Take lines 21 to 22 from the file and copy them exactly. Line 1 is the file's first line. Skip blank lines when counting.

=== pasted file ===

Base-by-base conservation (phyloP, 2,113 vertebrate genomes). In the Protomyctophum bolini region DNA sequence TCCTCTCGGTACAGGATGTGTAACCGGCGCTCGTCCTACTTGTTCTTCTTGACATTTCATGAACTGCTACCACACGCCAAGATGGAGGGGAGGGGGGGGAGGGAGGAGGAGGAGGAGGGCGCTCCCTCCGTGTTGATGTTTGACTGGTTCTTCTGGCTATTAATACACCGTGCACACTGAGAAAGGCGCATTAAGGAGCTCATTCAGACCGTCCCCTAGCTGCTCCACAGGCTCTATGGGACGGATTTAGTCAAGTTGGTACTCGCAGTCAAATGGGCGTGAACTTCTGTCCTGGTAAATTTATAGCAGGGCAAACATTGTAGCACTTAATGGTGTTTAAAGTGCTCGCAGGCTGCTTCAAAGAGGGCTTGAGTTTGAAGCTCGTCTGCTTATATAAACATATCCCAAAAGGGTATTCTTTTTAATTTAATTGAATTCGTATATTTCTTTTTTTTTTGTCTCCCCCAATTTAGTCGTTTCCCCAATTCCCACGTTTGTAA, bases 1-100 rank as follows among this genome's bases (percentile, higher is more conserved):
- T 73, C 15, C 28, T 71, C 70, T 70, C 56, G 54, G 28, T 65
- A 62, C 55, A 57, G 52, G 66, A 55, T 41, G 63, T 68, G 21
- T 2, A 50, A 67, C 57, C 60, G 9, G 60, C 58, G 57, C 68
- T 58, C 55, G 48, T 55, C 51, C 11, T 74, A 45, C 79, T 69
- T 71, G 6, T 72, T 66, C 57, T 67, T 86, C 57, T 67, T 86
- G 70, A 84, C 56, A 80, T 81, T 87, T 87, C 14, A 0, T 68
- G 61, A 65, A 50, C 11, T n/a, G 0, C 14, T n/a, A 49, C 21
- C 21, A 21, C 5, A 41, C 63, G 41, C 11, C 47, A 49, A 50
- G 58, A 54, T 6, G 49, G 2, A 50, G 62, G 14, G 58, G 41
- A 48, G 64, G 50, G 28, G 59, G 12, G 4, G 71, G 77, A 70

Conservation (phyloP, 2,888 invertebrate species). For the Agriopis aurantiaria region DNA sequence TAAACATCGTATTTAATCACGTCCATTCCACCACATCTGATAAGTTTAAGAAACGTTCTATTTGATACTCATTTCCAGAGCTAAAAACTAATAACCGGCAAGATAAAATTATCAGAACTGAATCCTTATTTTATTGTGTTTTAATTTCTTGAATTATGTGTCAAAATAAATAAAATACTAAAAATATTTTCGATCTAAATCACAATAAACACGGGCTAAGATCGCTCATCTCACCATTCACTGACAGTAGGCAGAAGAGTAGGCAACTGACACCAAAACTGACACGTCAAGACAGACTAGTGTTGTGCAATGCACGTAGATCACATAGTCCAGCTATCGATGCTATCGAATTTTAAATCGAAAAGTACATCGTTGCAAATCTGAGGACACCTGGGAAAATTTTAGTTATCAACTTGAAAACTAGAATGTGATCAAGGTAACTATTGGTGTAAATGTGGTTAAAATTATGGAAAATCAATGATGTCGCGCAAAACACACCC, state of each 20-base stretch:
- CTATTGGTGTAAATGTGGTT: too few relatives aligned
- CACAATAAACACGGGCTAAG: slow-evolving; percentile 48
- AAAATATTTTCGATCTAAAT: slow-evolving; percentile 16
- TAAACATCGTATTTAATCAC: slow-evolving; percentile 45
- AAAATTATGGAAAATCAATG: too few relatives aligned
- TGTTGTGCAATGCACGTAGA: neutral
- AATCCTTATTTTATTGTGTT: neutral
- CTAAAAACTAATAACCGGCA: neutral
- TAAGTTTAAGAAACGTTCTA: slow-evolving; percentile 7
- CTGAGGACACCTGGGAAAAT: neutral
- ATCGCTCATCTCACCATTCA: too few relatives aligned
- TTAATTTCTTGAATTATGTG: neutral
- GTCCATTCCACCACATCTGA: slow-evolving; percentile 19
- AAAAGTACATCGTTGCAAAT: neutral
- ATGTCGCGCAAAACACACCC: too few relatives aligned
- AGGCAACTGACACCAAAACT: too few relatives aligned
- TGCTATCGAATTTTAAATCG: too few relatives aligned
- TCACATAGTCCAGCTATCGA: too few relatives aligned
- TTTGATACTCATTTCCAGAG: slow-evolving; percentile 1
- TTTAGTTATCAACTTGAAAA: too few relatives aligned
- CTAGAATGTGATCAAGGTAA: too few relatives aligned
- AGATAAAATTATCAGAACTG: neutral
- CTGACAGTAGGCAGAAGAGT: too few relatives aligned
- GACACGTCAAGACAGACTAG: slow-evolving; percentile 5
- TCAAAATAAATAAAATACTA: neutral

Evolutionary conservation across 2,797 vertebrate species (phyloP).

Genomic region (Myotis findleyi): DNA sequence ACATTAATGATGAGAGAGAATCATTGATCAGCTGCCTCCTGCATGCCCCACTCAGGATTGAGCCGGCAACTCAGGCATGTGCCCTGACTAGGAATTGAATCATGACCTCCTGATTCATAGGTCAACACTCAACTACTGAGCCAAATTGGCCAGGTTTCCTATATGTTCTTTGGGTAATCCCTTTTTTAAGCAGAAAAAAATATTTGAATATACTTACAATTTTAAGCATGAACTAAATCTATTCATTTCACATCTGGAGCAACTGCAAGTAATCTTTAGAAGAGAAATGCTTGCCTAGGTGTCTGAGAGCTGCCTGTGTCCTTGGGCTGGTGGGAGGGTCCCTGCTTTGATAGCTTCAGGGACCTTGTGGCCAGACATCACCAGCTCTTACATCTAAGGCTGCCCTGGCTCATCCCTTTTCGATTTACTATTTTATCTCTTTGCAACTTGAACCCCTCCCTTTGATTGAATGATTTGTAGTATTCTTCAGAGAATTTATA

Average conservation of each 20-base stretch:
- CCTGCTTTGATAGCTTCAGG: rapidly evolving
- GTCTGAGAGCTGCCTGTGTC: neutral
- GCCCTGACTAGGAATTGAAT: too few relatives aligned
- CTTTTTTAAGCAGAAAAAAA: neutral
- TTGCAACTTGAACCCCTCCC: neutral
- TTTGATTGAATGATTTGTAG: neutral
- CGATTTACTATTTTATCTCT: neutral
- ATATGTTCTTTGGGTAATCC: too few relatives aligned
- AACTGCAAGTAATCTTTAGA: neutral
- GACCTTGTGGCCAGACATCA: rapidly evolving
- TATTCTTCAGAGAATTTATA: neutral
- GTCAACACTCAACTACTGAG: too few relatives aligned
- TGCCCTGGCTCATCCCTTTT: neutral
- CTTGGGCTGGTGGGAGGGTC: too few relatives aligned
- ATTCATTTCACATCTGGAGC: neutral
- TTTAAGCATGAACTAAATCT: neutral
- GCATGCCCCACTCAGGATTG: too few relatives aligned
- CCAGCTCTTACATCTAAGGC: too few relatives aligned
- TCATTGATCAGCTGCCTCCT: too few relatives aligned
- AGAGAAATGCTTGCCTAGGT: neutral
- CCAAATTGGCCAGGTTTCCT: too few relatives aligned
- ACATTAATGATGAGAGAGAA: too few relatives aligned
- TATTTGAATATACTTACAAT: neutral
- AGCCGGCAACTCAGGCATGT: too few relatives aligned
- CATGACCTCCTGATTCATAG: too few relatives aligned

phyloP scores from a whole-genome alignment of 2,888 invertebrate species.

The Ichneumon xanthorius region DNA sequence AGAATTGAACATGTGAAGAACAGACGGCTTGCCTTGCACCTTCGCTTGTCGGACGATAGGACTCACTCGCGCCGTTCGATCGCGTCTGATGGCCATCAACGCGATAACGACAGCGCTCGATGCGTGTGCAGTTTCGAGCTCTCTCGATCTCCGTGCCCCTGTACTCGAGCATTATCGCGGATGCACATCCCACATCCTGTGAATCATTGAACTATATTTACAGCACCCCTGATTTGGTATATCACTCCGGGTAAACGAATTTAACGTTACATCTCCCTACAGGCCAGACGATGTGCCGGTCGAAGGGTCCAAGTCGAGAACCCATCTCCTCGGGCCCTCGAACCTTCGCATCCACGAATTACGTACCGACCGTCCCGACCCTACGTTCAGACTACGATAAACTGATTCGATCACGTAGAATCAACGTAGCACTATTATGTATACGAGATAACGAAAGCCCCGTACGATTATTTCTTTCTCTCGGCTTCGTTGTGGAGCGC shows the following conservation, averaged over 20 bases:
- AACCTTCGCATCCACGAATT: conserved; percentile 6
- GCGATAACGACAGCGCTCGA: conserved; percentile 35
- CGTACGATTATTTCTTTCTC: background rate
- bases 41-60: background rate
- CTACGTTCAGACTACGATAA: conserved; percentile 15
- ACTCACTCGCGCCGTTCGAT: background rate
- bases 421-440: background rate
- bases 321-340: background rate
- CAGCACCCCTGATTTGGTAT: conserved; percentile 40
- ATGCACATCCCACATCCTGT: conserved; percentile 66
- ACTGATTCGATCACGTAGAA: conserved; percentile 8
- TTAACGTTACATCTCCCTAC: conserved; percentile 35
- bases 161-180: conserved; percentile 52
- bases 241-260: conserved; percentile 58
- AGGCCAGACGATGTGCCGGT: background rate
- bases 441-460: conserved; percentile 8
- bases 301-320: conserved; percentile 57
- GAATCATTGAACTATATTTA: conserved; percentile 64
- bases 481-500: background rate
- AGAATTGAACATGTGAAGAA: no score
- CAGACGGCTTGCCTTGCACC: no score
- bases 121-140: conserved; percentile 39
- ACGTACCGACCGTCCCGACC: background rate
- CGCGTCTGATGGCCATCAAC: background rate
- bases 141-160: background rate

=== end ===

- TAAGTTTAAGAAACGTTCTA: slow-evolving; percentile 7
- CTGAGGACACCTGGGAAAAT: neutral